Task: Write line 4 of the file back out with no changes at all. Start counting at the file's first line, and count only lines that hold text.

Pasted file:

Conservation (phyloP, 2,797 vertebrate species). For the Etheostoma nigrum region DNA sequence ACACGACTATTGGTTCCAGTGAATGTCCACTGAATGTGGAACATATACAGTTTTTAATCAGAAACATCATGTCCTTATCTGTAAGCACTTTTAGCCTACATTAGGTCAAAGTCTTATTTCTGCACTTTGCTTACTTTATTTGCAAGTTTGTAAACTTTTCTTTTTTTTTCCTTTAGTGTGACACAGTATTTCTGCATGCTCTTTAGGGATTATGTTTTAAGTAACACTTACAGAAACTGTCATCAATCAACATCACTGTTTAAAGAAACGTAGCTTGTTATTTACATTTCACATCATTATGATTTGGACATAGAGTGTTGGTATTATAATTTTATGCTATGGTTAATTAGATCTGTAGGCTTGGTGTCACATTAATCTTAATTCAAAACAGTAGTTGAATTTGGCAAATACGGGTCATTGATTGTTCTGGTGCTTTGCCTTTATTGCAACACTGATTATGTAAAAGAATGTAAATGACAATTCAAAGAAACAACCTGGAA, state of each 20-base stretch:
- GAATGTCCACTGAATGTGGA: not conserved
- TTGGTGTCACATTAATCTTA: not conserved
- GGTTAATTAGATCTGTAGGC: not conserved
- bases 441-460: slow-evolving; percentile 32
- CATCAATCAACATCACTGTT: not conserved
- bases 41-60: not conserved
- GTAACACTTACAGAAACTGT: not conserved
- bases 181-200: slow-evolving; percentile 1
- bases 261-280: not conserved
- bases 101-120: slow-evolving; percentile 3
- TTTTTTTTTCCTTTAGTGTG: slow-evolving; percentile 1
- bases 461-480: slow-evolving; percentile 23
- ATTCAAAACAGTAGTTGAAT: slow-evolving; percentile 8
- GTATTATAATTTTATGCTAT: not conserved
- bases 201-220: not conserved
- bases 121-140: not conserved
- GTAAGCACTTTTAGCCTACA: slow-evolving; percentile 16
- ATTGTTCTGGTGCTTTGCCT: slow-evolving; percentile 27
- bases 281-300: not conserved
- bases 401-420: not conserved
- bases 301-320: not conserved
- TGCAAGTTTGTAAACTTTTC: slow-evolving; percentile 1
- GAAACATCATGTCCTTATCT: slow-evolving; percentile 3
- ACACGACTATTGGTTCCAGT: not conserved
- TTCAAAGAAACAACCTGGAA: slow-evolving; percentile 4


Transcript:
- GGTTAATTAGATCTGTAGGC: not conserved